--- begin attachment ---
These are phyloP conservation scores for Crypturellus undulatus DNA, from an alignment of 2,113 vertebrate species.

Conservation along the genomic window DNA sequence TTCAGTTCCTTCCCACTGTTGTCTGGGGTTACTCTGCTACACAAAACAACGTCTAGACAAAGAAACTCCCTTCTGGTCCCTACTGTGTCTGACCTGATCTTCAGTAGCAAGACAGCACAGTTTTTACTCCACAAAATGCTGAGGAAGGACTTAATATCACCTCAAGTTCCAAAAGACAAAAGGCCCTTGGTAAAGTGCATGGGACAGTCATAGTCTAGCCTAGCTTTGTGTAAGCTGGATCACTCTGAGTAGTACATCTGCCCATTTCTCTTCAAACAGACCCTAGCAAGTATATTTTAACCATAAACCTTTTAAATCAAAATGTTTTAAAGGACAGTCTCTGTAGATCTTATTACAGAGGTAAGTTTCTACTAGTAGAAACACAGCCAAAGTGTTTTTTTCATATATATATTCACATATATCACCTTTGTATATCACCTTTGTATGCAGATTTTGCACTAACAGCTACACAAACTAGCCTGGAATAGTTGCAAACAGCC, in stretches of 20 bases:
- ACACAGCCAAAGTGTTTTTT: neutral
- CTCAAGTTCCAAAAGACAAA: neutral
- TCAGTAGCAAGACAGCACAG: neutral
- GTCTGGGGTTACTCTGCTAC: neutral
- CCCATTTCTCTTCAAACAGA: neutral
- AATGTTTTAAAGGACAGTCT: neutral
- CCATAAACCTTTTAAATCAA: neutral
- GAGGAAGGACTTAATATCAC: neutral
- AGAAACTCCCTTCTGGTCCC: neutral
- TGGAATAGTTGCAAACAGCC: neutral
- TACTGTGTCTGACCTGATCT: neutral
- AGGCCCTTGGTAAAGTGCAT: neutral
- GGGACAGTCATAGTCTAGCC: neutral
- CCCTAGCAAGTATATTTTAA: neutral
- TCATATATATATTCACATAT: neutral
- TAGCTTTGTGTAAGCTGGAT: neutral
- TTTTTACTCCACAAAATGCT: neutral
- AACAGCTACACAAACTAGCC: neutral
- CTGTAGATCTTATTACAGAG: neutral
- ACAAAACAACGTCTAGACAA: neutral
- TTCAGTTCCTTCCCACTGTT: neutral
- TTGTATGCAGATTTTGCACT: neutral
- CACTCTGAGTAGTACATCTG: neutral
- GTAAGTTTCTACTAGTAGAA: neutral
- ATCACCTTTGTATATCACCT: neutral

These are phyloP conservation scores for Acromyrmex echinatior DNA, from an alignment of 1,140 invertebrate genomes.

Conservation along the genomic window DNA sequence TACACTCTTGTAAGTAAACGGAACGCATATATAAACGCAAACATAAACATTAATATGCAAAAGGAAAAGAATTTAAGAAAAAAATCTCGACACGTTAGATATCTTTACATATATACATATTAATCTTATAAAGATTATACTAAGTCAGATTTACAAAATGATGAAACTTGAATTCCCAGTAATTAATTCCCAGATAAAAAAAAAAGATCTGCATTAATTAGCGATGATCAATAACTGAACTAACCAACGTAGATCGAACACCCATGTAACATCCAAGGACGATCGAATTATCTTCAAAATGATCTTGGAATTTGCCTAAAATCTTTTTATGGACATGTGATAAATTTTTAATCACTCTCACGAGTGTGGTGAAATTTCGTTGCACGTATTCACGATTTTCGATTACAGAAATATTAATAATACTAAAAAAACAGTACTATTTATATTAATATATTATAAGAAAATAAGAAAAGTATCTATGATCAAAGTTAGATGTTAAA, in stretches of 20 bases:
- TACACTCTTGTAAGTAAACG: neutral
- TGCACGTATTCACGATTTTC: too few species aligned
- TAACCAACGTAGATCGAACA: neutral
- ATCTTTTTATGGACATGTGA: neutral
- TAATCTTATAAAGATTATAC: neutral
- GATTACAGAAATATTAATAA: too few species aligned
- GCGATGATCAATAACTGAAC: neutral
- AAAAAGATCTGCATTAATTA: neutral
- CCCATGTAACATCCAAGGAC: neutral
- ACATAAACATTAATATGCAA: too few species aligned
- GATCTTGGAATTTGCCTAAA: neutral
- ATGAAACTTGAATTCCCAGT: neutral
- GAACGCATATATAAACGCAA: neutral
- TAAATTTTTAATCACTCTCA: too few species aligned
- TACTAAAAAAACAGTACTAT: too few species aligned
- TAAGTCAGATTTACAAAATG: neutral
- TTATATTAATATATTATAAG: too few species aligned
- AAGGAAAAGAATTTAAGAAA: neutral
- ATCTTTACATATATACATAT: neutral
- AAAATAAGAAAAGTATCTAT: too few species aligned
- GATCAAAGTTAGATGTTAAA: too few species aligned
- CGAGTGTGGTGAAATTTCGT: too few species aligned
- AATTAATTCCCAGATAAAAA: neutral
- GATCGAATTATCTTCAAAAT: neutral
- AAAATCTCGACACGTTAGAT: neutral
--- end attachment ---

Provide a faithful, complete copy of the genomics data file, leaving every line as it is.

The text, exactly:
These are phyloP conservation scores for Crypturellus undulatus DNA, from an alignment of 2,113 vertebrate species.

Conservation along the genomic window DNA sequence TTCAGTTCCTTCCCACTGTTGTCTGGGGTTACTCTGCTACACAAAACAACGTCTAGACAAAGAAACTCCCTTCTGGTCCCTACTGTGTCTGACCTGATCTTCAGTAGCAAGACAGCACAGTTTTTACTCCACAAAATGCTGAGGAAGGACTTAATATCACCTCAAGTTCCAAAAGACAAAAGGCCCTTGGTAAAGTGCATGGGACAGTCATAGTCTAGCCTAGCTTTGTGTAAGCTGGATCACTCTGAGTAGTACATCTGCCCATTTCTCTTCAAACAGACCCTAGCAAGTATATTTTAACCATAAACCTTTTAAATCAAAATGTTTTAAAGGACAGTCTCTGTAGATCTTATTACAGAGGTAAGTTTCTACTAGTAGAAACACAGCCAAAGTGTTTTTTTCATATATATATTCACATATATCACCTTTGTATATCACCTTTGTATGCAGATTTTGCACTAACAGCTACACAAACTAGCCTGGAATAGTTGCAAACAGCC, in stretches of 20 bases:
- ACACAGCCAAAGTGTTTTTT: neutral
- CTCAAGTTCCAAAAGACAAA: neutral
- TCAGTAGCAAGACAGCACAG: neutral
- GTCTGGGGTTACTCTGCTAC: neutral
- CCCATTTCTCTTCAAACAGA: neutral
- AATGTTTTAAAGGACAGTCT: neutral
- CCATAAACCTTTTAAATCAA: neutral
- GAGGAAGGACTTAATATCAC: neutral
- AGAAACTCCCTTCTGGTCCC: neutral
- TGGAATAGTTGCAAACAGCC: neutral
- TACTGTGTCTGACCTGATCT: neutral
- AGGCCCTTGGTAAAGTGCAT: neutral
- GGGACAGTCATAGTCTAGCC: neutral
- CCCTAGCAAGTATATTTTAA: neutral
- TCATATATATATTCACATAT: neutral
- TAGCTTTGTGTAAGCTGGAT: neutral
- TTTTTACTCCACAAAATGCT: neutral
- AACAGCTACACAAACTAGCC: neutral
- CTGTAGATCTTATTACAGAG: neutral
- ACAAAACAACGTCTAGACAA: neutral
- TTCAGTTCCTTCCCACTGTT: neutral
- TTGTATGCAGATTTTGCACT: neutral
- CACTCTGAGTAGTACATCTG: neutral
- GTAAGTTTCTACTAGTAGAA: neutral
- ATCACCTTTGTATATCACCT: neutral

These are phyloP conservation scores for Acromyrmex echinatior DNA, from an alignment of 1,140 invertebrate genomes.

Conservation along the genomic window DNA sequence TACACTCTTGTAAGTAAACGGAACGCATATATAAACGCAAACATAAACATTAATATGCAAAAGGAAAAGAATTTAAGAAAAAAATCTCGACACGTTAGATATCTTTACATATATACATATTAATCTTATAAAGATTATACTAAGTCAGATTTACAAAATGATGAAACTTGAATTCCCAGTAATTAATTCCCAGATAAAAAAAAAAGATCTGCATTAATTAGCGATGATCAATAACTGAACTAACCAACGTAGATCGAACACCCATGTAACATCCAAGGACGATCGAATTATCTTCAAAATGATCTTGGAATTTGCCTAAAATCTTTTTATGGACATGTGATAAATTTTTAATCACTCTCACGAGTGTGGTGAAATTTCGTTGCACGTATTCACGATTTTCGATTACAGAAATATTAATAATACTAAAAAAACAGTACTATTTATATTAATATATTATAAGAAAATAAGAAAAGTATCTATGATCAAAGTTAGATGTTAAA, in stretches of 20 bases:
- TACACTCTTGTAAGTAAACG: neutral
- TGCACGTATTCACGATTTTC: too few species aligned
- TAACCAACGTAGATCGAACA: neutral
- ATCTTTTTATGGACATGTGA: neutral
- TAATCTTATAAAGATTATAC: neutral
- GATTACAGAAATATTAATAA: too few species aligned
- GCGATGATCAATAACTGAAC: neutral
- AAAAAGATCTGCATTAATTA: neutral
- CCCATGTAACATCCAAGGAC: neutral
- ACATAAACATTAATATGCAA: too few species aligned
- GATCTTGGAATTTGCCTAAA: neutral
- ATGAAACTTGAATTCCCAGT: neutral
- GAACGCATATATAAACGCAA: neutral
- TAAATTTTTAATCACTCTCA: too few species aligned
- TACTAAAAAAACAGTACTAT: too few species aligned
- TAAGTCAGATTTACAAAATG: neutral
- TTATATTAATATATTATAAG: too few species aligned
- AAGGAAAAGAATTTAAGAAA: neutral
- ATCTTTACATATATACATAT: neutral
- AAAATAAGAAAAGTATCTAT: too few species aligned
- GATCAAAGTTAGATGTTAAA: too few species aligned
- CGAGTGTGGTGAAATTTCGT: too few species aligned
- AATTAATTCCCAGATAAAAA: neutral
- GATCGAATTATCTTCAAAAT: neutral
- AAAATCTCGACACGTTAGAT: neutral